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Microsoft wants to beat Nintendo at its own game. Nintendo revolutionized the $30 billion gaming industry with a console that lets people use body movement in their game play. Now, Microsoft plans technology it hopes will let players use a wider range of movements, as well as voice commands, while they play games.
The maker of the Xbox 360 game console said on June 1 that it will sell a motion-sensing camera that will capture body movements and respond to voice commands. Internally dubbed "Project Everyone," the technology would be added to existing gaming systems, but let users play games without having to touch a console. "We're going to create amazing new experiences that have never been possible before," says Shane Kim, head of Microsoft Game Studios.
Microsoft (MSFT) timed its announcement ahead of the annual E3 game-industry trade show's June 3 opening, and just a day before press conferences by its main gaming rivals Nintendo (NTDOY) and Sony (SNE). With a pioneering technology that tracks hand, arm, and leg movements, the Wii tops the current generation of consoles, with nearly 50 million in sales. Nintendo was expected on June 2 to demonstrate games with its new Wii Motion Plus technology, which it says more accurately captures complex motion such as the twirling of a wrist during a tennis match.
The Microsoft Xbox 360 accessory, expected to go on sale in late 2010, would rely on a more sophisticated camera that senses entire body movements. The Redmond (Wash.) software giant melded technology from its recent purchase of camera maker 3DV Systems with its own research into the use of natural gestures and language to change how people interact with machines. "It's a big objective of ours to break down any barriers that exist," Kim says.
The company is taking a calculated gamble by announcing the camera system some 15 months before it is expected to go on sale. Rivals might be able to rush to market similar additions to their consoles over the next year. But Microsoft needs to get third-party developers on board to create games that take advantage of the accessory. Major titles on new hardware often take a year or more to make.
Microsoft also is betting that expectation for the new accessory will cause buyers to choose the Xbox 360 over the Wii and PlayStation 3. The Xbox 360 began selling a year earlier than both Nintendo's Wii and Sony's PlayStation 3, but has fallen to a distant second, with 30 million units sold.
Gaming is at an important crossroads. About midway through the current generation, console makers try to make their systems more appealing to a mass audience by slashing prices and introducing games that are easier to play. Microsoft is adding more family-friendly games, though it already has introduced lower-priced versions of its consoles.
In demos, Microsoft showed the camera using face recognition software to detect individual players and voice commands to launch programs. In one game, players could use any part of their body to smack a ball into a wall of collapsible blocks.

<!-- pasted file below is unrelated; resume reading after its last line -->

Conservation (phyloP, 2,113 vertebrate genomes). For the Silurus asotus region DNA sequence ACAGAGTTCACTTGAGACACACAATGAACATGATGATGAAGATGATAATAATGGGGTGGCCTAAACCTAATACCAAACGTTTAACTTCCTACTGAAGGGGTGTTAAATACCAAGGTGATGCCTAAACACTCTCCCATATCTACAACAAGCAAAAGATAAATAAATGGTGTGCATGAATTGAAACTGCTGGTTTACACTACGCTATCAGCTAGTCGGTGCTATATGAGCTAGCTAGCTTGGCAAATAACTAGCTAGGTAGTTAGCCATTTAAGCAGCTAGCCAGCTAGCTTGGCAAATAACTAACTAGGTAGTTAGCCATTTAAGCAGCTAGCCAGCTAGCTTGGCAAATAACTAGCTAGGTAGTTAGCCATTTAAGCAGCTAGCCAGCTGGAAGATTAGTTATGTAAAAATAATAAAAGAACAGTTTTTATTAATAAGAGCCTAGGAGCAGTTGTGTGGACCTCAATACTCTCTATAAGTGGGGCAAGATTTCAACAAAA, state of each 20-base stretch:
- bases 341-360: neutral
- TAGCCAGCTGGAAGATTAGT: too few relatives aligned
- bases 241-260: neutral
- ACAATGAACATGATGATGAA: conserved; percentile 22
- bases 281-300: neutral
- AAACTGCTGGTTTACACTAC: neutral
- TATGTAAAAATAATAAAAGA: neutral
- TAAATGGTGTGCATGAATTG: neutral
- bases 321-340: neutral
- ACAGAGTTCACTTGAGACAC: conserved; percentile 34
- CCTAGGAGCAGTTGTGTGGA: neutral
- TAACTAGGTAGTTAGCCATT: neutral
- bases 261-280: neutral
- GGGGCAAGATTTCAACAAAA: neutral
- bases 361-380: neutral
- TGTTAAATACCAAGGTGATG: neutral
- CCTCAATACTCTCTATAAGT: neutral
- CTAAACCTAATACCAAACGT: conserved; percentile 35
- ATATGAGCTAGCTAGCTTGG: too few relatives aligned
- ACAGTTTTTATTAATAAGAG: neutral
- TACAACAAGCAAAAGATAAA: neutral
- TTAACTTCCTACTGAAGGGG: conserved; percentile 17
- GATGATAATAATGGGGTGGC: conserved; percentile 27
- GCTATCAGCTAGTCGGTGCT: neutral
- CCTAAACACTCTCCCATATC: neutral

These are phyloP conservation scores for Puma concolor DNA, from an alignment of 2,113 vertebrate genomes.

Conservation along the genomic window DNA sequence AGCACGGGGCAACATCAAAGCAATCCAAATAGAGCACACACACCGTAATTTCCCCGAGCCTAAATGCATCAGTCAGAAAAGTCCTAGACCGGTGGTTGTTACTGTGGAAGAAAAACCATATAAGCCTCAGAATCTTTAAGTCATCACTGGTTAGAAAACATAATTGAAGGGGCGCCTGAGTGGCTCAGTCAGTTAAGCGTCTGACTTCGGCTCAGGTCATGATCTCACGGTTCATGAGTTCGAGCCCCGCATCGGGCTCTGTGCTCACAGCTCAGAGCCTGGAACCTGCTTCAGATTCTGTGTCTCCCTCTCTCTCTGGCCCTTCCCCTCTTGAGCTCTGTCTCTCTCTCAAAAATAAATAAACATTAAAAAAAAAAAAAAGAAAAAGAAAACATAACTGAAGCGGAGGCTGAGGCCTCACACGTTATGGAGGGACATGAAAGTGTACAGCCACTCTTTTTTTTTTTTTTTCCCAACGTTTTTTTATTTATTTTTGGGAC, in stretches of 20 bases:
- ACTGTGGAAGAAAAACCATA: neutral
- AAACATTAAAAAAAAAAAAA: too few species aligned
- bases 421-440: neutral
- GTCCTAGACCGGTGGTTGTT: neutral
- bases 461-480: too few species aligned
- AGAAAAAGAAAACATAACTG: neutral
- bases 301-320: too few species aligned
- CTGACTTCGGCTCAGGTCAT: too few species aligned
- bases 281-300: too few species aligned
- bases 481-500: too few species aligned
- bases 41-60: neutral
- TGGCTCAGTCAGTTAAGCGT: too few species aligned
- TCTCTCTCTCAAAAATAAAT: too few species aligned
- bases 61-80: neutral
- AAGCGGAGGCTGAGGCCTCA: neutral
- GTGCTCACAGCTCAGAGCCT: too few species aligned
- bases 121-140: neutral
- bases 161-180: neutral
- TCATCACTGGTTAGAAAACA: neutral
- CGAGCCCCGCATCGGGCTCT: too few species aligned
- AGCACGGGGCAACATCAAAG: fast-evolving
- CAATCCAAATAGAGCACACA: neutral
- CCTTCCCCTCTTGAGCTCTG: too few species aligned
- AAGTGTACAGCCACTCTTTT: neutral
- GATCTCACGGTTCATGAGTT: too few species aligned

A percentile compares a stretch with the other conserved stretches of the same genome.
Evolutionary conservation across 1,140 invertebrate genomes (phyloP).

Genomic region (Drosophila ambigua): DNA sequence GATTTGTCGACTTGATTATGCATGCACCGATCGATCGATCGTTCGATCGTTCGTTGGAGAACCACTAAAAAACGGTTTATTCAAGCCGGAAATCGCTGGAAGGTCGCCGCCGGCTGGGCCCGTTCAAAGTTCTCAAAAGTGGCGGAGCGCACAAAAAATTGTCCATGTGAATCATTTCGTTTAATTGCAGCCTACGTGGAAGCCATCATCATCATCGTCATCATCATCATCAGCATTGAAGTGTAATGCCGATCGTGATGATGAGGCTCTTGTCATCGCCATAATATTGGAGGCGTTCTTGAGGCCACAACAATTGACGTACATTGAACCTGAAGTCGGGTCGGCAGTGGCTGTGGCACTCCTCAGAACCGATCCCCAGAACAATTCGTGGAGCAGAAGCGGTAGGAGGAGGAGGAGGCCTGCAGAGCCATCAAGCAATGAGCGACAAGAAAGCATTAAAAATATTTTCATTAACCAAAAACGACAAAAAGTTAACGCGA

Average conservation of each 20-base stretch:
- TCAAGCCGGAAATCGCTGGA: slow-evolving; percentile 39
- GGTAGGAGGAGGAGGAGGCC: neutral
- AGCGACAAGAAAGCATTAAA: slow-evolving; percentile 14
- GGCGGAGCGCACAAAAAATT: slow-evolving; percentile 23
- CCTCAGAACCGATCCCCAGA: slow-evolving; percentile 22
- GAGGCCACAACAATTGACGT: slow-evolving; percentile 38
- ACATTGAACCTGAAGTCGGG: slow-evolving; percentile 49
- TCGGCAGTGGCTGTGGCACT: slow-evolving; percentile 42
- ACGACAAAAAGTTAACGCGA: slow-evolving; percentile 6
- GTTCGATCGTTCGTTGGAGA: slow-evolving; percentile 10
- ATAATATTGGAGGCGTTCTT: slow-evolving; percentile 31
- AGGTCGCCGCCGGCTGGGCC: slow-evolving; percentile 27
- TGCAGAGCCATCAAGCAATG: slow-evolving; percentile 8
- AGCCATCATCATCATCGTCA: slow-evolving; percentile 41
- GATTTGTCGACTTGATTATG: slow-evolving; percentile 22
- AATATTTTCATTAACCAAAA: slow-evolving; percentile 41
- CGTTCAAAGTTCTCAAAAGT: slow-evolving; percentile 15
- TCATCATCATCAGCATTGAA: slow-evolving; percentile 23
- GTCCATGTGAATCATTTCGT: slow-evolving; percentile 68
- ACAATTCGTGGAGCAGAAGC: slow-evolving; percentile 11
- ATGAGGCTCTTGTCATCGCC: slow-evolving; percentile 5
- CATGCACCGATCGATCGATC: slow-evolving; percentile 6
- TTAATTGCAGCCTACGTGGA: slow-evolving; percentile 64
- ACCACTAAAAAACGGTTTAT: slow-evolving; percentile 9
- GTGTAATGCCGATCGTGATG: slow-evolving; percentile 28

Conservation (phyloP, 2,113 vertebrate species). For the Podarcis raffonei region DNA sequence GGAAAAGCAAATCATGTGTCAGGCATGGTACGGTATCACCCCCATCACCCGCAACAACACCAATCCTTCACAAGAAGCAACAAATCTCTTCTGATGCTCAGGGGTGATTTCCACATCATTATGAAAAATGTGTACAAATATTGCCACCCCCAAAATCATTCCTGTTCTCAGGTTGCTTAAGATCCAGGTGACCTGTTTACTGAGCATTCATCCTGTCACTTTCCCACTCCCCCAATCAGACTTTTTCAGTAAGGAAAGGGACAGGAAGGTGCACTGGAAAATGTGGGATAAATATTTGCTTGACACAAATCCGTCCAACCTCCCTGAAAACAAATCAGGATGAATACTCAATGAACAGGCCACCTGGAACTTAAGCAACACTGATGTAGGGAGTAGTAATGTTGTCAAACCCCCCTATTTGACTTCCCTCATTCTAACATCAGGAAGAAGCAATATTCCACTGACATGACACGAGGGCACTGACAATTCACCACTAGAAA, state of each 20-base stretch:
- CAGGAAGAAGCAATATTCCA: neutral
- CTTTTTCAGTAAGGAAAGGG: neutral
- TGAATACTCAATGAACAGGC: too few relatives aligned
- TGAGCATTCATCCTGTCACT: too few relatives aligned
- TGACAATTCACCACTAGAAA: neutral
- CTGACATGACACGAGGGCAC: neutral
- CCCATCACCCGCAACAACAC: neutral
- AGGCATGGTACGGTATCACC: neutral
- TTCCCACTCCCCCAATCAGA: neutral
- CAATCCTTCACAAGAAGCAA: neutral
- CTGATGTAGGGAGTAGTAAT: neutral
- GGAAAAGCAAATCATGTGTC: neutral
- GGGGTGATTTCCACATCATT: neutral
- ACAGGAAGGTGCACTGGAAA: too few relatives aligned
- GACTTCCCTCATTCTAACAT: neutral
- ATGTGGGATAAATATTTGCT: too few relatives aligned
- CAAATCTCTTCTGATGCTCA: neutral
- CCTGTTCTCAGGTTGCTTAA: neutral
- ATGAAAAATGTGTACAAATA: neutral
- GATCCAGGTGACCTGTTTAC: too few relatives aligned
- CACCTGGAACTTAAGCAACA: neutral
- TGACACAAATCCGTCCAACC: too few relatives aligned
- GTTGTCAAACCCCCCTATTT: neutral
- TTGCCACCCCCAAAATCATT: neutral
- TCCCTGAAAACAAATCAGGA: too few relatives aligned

Instead of beginning work on a new system that might outshine its competition, Microsoft continues to add new services and hardware to the Xbox 360 that it hopes will persuade both consumers and software developers to lean its way. Says Tom Adams, founder of consumer electronics consultancy Adams Media Research: "They're saying: 'We're not going to make you buy a whole new console in the next few years; all you have to do is buy this new accessory and we'll take you into the stratosphere for a brand-new level of entertainment.' " It's also consistent with Microsoft's strategy to build on existing innovation.
Indeed, the Microsoft effort is part of a broader industry trend to expand gaming from a solitary pursuit into a more social experience inclusive of all ages and types. To do that, Sony and Microsoft are rushing to position their consoles as multipurpose entertainment centers. Both the Xbox 360 and PS3 now let users download movies and television shows through Internet connections. And Microsoft aims to one-up competitors this year by adding Facebook and Twitter applications that are closely integrated into its online Xbox Live Marketplace, which offers access to friends' lists, the games they are currently playing, and their digital avatars.
Analysts say that for rivals to have any chance of winning back market share against Nintendo they will have to convince more people that their console is not just a games platform. More widespread availability of high-speed Internet connections makes it easier for console makers to forge partnerships with Netflix (NFLX) and other content providers. But convincing people other than ardent gamers that consoles are a good choice for such services has been a challenge, says Gartner (IT) analyst Michael McGuire.
Microsoft's plan to add game-changing technology might require spending hundreds of millions of dollars more to support its money-losing game business. Experts say depth-sensing cameras of the type Microsoft is demonstrating cost about $600 each. Prices should drop during the next year, and the Xbox team is likely to bargain for bulk discounts. Still, analysts say most consumers will balk at paying more than $200 for such a gizmo.
It's a risk Microsoft seems willing to take. The company has a larger objective of securing a lasting place in consumers' living rooms. Once there, it can charge content providers and advertisers to get access to potential customers through the Xbox. "Those transactions are not something that has escaped Microsoft's attention," McGuire says.
The appeal hasn't been lost on Nintendo and Sony either. Both have efforts under way to deliver new services and technology to their handheld systems and home game consoles.
Edwards is a correspondent in BusinessWeek's Silicon Valley bureau.